Kino displays editable metadata items as child nodes in the treeview control used in the Storyboard. There is a default set of metadata items based upon the SMIL specification. One can define their own list of items using config key metaNames. This is a comma-delimited list of words. These words become XML attributes, so they must obey XML rules for naming of attributes (no spaces or funky characters). If the first character of a name is '*' then the field for the metadata items is always added to a scene and displayed begging the user for a value :-). It becomes part of the Kino project XML even if one does not enter a value, but it does not perform strict data validation.

The config key metaValues_ creates value enumerations (selection lists). Basically, this key is a stem of a real key that exists dynamically based upon the list in metaNames. For each item in metaNames, there is a config key metaValues_item. The value of this dynamic config item is a
list of words or label/value pairs. If '*' is a value, then the user may also enter a value not in the list.

The list may contain a label=value pair. The 'label' is displayed to the user while a 'value' is hidden and used in the XML attribute value. If a pair value begins with "xpath:" then the metaValues are expanded using the XML response from newProjectURI. Remember, a XPath query can return a collection of nodes. The text/value of these nodes is used to build the replacement list of label/values. Example:

metaNames=*title
causes Kino to automatically add and show only one metadata item.
metaValues_title=xpath:/storylist/story/title=xpath:/storylist/story/@id
causes Kino to show the stories as the list of metadata values to choose
from. The titles are displayed to the user, but the corresponding story id is stored in the XML! Furthermore, the user can only choose from the values in the list since there is no '*,'. Also, the story ID is stored in the XML project document as opposed to the story title.

As a result, there is a micro data dictionary and forms implementation that I simply call "metadata editing" as a Kino feature :-). The metadata is stored in and loaded from the XML project file. However, a limitation, this approach is dependent upon a fixed configuration. One can not have different configuration per project.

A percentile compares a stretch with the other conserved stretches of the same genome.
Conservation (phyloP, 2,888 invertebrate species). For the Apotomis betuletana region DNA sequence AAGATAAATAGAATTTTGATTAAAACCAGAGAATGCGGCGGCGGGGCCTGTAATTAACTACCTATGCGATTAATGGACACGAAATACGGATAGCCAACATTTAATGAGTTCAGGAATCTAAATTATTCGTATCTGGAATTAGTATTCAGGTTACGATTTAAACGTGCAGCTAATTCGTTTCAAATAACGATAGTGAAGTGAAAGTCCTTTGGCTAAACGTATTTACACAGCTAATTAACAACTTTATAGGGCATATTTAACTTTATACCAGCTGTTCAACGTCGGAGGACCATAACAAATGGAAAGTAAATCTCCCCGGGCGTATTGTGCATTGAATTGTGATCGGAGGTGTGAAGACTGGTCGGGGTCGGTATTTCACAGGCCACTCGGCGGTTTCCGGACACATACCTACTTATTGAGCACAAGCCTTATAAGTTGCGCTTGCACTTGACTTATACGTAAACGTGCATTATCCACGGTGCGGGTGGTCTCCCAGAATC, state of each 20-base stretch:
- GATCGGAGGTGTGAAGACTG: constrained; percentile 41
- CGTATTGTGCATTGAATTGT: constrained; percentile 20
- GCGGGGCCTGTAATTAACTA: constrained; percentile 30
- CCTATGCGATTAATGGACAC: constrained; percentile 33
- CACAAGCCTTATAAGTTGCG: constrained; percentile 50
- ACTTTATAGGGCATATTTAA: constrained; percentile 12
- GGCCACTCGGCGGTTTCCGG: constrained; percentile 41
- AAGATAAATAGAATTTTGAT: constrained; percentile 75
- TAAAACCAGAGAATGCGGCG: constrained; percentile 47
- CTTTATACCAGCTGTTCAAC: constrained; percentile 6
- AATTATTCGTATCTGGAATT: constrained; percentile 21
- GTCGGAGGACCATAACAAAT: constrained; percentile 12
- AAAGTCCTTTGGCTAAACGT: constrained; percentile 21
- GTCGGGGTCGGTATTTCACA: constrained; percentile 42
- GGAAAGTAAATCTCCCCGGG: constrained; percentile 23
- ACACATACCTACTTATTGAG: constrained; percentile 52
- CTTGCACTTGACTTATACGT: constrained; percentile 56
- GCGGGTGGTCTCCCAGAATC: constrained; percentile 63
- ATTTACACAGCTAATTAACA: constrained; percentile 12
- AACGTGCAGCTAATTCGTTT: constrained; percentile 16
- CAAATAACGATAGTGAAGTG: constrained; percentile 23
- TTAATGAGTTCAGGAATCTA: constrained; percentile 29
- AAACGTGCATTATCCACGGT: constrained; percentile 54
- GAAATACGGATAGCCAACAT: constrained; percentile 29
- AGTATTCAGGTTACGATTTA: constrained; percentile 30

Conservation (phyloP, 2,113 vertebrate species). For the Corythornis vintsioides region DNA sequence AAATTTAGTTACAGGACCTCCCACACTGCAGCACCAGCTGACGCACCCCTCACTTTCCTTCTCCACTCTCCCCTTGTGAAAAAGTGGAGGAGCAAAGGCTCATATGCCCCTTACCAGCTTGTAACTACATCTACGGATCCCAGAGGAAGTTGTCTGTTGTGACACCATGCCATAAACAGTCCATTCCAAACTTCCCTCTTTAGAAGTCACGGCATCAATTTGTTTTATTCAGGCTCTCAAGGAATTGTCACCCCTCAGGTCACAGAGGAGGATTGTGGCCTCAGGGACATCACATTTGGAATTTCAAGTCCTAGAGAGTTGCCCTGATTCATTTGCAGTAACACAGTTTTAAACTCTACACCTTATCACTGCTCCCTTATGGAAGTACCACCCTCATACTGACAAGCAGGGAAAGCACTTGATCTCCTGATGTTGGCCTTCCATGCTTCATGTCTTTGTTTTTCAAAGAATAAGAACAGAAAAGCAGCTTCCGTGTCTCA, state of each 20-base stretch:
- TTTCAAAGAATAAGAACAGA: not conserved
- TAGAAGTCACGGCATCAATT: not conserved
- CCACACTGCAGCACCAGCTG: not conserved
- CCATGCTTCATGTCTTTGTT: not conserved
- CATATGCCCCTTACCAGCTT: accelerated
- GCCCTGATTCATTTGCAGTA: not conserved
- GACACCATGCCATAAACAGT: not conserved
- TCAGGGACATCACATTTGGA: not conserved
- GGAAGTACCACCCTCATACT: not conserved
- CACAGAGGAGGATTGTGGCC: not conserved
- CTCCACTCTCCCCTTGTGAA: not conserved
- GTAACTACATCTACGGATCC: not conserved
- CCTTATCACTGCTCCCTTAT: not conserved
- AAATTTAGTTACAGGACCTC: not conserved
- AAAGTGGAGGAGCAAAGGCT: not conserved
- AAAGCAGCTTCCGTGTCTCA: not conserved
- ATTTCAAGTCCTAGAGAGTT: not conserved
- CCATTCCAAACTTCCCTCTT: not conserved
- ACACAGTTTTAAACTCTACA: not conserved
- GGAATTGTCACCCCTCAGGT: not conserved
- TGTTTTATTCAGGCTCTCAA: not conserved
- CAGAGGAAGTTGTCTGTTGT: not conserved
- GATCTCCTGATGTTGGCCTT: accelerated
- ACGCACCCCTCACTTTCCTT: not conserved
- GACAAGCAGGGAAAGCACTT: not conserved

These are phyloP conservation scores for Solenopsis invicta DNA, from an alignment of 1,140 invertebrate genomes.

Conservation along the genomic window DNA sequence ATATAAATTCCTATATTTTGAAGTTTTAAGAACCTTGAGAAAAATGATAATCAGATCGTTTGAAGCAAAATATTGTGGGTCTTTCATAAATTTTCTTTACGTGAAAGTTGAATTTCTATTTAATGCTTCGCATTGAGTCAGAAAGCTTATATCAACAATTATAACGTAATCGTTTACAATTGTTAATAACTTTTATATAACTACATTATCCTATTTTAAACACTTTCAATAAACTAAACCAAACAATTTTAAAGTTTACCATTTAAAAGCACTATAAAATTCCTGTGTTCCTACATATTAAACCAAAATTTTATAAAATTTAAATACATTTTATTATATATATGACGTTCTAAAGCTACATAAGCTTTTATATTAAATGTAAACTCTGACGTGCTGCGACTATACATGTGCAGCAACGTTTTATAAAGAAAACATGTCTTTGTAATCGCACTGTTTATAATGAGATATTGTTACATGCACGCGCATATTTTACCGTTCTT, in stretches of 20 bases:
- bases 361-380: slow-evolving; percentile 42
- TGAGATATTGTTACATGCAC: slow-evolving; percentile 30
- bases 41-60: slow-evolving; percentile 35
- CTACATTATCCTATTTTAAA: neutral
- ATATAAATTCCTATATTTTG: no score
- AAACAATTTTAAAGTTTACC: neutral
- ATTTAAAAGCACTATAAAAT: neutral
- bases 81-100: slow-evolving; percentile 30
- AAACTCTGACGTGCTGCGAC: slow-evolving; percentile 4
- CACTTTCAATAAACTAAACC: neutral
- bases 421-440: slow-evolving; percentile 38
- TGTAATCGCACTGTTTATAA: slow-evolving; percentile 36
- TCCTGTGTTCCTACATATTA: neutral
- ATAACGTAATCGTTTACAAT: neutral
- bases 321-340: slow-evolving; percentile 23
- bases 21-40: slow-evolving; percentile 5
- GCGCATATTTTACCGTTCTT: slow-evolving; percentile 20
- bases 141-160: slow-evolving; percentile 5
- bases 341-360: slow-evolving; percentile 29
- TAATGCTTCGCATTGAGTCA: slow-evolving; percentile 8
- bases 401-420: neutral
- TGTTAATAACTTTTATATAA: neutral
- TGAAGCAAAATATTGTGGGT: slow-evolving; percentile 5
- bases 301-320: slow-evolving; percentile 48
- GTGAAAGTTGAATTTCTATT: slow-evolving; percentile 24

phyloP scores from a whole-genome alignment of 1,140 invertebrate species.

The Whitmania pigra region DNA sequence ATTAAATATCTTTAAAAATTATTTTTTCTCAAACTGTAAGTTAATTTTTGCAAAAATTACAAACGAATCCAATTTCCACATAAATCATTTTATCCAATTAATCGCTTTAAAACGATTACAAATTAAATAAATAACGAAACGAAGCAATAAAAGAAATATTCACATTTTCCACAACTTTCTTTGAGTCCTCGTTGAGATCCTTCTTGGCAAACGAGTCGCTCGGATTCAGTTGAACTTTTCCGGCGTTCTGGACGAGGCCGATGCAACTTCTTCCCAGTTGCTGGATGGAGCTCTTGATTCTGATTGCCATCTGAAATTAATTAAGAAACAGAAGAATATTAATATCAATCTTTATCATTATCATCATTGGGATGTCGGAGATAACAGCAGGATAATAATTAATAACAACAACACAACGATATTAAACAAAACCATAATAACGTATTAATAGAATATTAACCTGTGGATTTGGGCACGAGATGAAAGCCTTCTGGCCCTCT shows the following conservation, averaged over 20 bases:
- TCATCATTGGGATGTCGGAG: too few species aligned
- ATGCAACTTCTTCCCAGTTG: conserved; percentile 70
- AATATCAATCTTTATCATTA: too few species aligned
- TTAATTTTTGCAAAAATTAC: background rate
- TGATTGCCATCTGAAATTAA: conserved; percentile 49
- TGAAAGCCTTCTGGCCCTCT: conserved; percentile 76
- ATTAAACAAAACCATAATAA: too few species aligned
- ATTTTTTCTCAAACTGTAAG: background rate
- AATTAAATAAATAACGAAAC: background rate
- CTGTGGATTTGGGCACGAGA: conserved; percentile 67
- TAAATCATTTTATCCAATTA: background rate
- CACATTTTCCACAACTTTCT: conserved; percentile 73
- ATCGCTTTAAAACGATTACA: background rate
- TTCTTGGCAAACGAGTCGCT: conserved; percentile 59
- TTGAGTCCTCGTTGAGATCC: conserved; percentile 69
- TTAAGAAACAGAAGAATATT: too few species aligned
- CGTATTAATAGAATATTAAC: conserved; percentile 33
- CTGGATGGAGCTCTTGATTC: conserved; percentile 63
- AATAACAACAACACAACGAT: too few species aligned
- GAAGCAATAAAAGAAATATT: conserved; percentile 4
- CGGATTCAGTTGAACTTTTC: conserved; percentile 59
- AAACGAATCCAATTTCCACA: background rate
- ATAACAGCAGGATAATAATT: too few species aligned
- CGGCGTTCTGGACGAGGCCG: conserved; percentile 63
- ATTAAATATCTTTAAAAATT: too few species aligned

Publish

If one adds "enablePublish=true" to the Kino config file, then Kino displays two new menu and toolbar items: File/Publish SMIL and File/Publish Still Frame. These functions call a shell script and pass it the name of the project file and the project id retrieved by the newProjectXPath. Scripts are installed at $prefix/share/kino/scripts/publish/, and Kino comes with an example that does nothing really. $prefix is typically "/usr" or "/usr/local." There is a frame.sh and a project.sh script to correspond to each function. The Publish Still Frame function sends the name of the picture file in place of the project file name. If the user has not saved the Kino project yet, Kino creates a temporary file, calls the script, and deletes the temporary file when the script returns. The scripting makes this feature wide open and extensible!

Yeah, there is some quarkiness to the controls. It was difficult to make it stable and usable. There is an item in Preferences/Other to keep the scenes expanded for convenient metadata usage that the tagesschau folk use. There was some nice subtley added for no charge like as Kino detects a scene change in the DV stream in Capture, it adds the previous scene to the Storyboard so you can start adding the metadata.

Whew! Pretty neato, eh? Will you integrate this with your website? Could it be used to create a logging or video blogging tool perhaps?